My Night Inside Vietnam's Madhouse Hotel
WHY YOU SHOULD CARE
Move over, Airbnb.
By Leslie Nguyen-Okwu
After escaping the sticky sauna of Ho Chi Minh City and landing in the cool, mountain paradise of Đà Lạt, in Vietnam’s central highlands, I belatedly realize I don’t have a place to stay. Don’t worry, Google tells me, the “Crazy House” has a vacancy. If Walt Disney and Antoni Gaudí took some bad shrooms together, they’d probably end up building what I was about to step into.
At the reception desk, I ignore the red flags: mismatched furniture, rope-woven cobwebs, the glowering red eyes of a kangaroo sculpture. The hotel’s warped walls sway and slump like melting wax, and my room sits snugly inside a hollowed-out banyan tree carved from iron, plaster and wood. “There’s Wi-Fi,” hotel staffer Vy Đỗ informs me before leaving me to my fate. I feel like I’ve wandered into an Alice in Wonderland fever dream.
Started in 1990, the Crazy House is still under construction (projected completion date: 2020). A short saunter around the half-completed hotel grounds means making your way through a labyrinth of screeching gates and peanut-shaped passageways, ducking into tiny tunnels and stumbling upon hidden crannies. A stay in one of the hotel’s 10 themed rooms costs from 540,000 đồng ($24) to 1.5 million đồng ($66) a night. Or you can pay a modest admission fee of 30,000 đồng ($1.30) to walk around the Crazy House during the day. You’re likely to find yourself in good company — the hotel has approximately 350 guests a month. “I didn’t expect to find something like this in Vietnam, much less in Đà Lạt,” says Miguel Saavedra, a mystified Spanish tourist who has likely lost his way. “This building is like a dream that’s out of place.”
The Crazy House is meant to “bring people back to nature,” to “love,” not “destroy” Vietnam’s lush landscapes.
The mastermind behind this architectural acid trip is not entirely off her rocker. In a country where chemicals flow freely through the Mekong Delta and city skies are clogged with dangerous pollutants, the Crazy House is meant to “bring people back to nature,” to “love,” not “destroy” Vietnam’s lush landscapes, says owner Đặng Việt Nga, a wiry, thin woman who studied architecture in Moscow. Walk through the hotel, and you’ll see curves, not straight lines. You climb tree stumps, not stairs, and you sit on giant concrete toadstools, not cushy armchairs. Skinny footbridges snake among low-hanging branches and leafy vines.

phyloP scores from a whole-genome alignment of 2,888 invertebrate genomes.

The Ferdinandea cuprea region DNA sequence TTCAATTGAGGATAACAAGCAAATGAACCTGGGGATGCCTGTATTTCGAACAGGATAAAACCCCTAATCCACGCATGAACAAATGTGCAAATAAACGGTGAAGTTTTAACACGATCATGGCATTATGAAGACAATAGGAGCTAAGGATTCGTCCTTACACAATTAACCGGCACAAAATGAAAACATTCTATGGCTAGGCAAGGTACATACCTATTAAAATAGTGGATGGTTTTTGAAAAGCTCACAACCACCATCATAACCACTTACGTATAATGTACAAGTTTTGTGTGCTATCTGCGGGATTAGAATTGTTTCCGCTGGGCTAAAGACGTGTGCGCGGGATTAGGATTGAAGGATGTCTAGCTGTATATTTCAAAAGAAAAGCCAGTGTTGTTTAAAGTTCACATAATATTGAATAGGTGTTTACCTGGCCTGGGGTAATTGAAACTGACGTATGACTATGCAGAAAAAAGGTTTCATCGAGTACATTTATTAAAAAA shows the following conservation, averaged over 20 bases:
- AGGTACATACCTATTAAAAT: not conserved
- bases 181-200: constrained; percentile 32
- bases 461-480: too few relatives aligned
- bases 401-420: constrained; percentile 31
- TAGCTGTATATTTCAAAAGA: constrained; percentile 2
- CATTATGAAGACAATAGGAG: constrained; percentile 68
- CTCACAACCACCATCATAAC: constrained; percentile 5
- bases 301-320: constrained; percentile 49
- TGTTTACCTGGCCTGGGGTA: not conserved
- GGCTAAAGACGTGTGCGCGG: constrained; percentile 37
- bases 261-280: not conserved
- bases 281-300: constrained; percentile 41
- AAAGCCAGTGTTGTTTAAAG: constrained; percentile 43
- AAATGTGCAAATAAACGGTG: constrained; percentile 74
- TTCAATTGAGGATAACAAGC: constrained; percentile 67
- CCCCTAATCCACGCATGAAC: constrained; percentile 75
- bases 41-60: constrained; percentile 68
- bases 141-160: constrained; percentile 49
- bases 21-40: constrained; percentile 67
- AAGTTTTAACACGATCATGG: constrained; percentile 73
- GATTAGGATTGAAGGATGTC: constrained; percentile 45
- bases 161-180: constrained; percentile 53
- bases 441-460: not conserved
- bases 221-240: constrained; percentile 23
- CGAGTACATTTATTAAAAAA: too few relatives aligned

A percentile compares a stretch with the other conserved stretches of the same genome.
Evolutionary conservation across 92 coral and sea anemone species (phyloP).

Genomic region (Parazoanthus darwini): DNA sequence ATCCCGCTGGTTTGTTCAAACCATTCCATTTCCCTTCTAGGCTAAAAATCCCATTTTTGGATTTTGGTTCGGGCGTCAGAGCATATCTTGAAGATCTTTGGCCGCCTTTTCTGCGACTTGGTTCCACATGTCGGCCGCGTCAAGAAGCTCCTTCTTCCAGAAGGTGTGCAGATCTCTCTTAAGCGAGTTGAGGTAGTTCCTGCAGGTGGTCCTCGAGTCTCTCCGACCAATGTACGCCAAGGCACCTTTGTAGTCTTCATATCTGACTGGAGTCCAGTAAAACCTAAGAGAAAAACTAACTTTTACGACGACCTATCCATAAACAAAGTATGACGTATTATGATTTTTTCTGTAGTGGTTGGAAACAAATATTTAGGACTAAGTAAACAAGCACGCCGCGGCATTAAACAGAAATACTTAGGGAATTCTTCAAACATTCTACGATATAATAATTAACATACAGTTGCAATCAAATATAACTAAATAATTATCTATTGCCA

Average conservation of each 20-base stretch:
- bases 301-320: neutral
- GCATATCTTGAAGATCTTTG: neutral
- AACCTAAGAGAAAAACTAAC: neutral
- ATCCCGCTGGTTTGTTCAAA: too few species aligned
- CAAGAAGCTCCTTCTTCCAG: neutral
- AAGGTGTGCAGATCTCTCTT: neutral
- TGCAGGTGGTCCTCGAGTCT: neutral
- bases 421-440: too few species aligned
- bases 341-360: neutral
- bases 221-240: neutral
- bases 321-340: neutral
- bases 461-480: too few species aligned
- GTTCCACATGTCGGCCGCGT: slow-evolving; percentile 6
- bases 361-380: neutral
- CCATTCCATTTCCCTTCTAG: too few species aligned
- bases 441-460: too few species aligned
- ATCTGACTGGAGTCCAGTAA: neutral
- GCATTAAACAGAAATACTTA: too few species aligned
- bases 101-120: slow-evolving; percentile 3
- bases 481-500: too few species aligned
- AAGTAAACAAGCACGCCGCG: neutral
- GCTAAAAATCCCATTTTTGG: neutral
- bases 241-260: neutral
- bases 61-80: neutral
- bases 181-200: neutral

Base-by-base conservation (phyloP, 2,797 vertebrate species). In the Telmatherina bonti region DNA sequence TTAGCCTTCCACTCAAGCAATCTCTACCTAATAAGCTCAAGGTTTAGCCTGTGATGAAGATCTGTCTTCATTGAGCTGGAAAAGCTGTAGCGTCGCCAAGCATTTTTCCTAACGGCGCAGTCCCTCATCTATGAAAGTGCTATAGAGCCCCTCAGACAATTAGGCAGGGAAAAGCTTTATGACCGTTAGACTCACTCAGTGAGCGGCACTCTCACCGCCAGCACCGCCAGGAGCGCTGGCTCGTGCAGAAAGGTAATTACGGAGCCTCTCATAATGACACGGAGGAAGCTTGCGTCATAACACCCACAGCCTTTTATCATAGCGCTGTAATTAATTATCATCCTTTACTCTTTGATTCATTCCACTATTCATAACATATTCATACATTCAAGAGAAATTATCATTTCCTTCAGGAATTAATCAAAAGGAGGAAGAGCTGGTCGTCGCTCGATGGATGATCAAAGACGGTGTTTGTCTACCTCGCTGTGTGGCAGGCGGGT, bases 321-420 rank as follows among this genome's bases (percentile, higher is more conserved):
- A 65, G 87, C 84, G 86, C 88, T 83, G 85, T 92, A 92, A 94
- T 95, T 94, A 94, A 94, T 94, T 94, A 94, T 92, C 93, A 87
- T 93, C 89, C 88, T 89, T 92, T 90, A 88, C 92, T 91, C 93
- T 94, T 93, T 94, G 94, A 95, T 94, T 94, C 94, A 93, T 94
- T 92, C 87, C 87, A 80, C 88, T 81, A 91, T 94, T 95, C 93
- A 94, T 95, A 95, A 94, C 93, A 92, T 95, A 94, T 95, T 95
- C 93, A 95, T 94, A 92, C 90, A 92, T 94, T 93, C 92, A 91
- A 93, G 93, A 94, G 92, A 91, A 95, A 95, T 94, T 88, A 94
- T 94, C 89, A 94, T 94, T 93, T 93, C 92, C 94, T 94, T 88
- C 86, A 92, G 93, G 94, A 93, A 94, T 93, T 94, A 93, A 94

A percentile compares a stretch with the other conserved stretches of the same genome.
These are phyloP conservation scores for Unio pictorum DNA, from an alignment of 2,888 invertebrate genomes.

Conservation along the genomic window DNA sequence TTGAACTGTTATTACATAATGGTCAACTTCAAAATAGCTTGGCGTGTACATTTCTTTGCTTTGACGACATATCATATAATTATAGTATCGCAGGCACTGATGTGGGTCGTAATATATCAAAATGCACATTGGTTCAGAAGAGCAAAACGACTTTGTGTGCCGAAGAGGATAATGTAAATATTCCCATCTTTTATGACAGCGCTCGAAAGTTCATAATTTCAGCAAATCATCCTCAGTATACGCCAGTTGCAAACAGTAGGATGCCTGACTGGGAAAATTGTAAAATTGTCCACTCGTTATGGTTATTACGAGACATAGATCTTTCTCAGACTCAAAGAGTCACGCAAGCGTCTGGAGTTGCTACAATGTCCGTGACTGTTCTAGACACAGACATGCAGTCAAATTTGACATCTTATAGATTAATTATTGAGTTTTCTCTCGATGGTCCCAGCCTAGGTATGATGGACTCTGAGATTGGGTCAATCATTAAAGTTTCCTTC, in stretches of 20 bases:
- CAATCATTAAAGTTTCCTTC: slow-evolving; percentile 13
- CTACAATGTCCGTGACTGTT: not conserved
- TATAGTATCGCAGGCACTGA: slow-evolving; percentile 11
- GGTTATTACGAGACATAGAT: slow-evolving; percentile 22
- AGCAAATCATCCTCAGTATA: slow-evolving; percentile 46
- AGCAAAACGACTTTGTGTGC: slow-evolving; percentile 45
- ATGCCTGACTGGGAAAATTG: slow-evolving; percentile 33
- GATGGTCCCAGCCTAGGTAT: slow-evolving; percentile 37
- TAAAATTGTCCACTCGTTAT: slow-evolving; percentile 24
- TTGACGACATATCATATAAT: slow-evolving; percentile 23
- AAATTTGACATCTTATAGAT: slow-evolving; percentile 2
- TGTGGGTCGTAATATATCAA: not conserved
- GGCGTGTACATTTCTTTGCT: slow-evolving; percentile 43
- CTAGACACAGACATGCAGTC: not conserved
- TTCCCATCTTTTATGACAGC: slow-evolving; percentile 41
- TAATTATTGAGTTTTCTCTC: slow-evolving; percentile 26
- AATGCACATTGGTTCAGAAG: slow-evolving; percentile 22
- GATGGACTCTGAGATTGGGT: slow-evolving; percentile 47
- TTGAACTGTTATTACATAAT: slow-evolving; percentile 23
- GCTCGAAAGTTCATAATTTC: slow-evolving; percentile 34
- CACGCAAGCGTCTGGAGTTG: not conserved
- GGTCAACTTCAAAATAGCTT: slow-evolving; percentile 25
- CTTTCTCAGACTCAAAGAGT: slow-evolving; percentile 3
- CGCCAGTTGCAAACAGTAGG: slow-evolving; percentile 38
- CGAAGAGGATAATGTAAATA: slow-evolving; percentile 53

To bring the beauty out of the bizarre, Đặng chucked standard blueprints and relied on hand-painted drawings. She only received permission to begin building after 18 years of pleading with local officials, who frowned on her surrealist designs. “Through the Crazy House,” she says, “I want to realize my dreams of independence and freedom.” Today, Đặng lives in a gold-encrusted private residence smack-dab in the middle of the Crazy House complex, where she oversees the construction of her pièce de résistance. In the meantime, her hotel has been featured in a handful of travel guidebooks, including Lonely Planet and Frommer’s, and short-listed by China’s People’s Daily as of the 10 most bizarre buildings in the world.
Pro tips: If you value privacy, keep in mind you’re lodging in an attraction that sees 90,000-plus shutter-happy tourists each year — odds are that at least one will try to peek through your bedroom window. And anyone with a fear of heights might want to steer clear: In some areas without railings, there are 50-foot drops. More and more globe-trotters, though, are opting to travel off the beaten trail and stay in quirkier accommodations like the Crazy House.
After an odd night inside the Crazy House, I hand back my room key and step back out into the Real World. Already, I miss the strange sanctuary behind me.
Go There: Crazy House
- How to Say in Vietnamese: Biệt thự Hằng Nga
- Price: Rooms range from 540,000 VND ($24) to 1.5 million VND ($66) per night. Book early — rooms fill up fast.
- Directions: Flights from Ho Chi Minh City to Đà Lạt cost around $50. From the airport, you can take a bus for 40,000 VND ($1.80; approximately 45 minutes) or a taxi for 170,000 VND ($7.50) to Đà Lạt’s city center.
- Fun Fact: Architect Đặng Việt Nga is the daughter of former Vietnamese president Trường Chinh.